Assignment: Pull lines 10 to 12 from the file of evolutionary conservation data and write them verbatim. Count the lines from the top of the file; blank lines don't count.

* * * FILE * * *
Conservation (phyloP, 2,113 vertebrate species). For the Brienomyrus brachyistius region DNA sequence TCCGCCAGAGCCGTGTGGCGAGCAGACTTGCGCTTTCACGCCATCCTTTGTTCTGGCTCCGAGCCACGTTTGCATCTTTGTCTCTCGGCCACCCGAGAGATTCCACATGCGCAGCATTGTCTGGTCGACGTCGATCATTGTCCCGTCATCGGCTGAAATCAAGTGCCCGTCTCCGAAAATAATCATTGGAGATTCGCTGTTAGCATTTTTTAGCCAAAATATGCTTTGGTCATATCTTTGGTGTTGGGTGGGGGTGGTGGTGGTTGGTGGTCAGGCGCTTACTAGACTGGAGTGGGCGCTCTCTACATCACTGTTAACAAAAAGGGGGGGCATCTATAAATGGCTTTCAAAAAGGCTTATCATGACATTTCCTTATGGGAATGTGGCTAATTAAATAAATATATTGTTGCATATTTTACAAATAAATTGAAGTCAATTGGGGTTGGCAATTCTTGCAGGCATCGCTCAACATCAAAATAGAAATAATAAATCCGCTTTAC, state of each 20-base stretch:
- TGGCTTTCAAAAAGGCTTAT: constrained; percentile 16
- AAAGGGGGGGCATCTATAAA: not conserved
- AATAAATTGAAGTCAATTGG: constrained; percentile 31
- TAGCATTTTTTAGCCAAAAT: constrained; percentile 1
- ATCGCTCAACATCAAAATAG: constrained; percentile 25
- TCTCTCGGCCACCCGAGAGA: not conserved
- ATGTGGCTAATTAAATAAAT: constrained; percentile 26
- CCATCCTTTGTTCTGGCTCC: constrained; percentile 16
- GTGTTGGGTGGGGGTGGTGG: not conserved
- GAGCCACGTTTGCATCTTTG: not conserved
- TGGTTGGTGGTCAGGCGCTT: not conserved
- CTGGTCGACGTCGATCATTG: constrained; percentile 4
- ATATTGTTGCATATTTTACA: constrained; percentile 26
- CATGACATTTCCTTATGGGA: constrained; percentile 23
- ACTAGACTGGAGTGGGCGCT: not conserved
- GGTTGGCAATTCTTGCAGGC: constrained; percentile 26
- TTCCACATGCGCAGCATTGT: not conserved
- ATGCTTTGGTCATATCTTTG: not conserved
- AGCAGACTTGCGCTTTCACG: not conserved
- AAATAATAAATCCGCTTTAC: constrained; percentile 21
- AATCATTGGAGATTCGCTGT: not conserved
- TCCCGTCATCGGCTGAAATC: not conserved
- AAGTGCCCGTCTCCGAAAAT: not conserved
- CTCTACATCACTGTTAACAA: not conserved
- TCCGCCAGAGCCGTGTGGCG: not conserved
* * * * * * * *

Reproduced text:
- GTGTTGGGTGGGGGTGGTGG: not conserved
- GAGCCACGTTTGCATCTTTG: not conserved
- TGGTTGGTGGTCAGGCGCTT: not conserved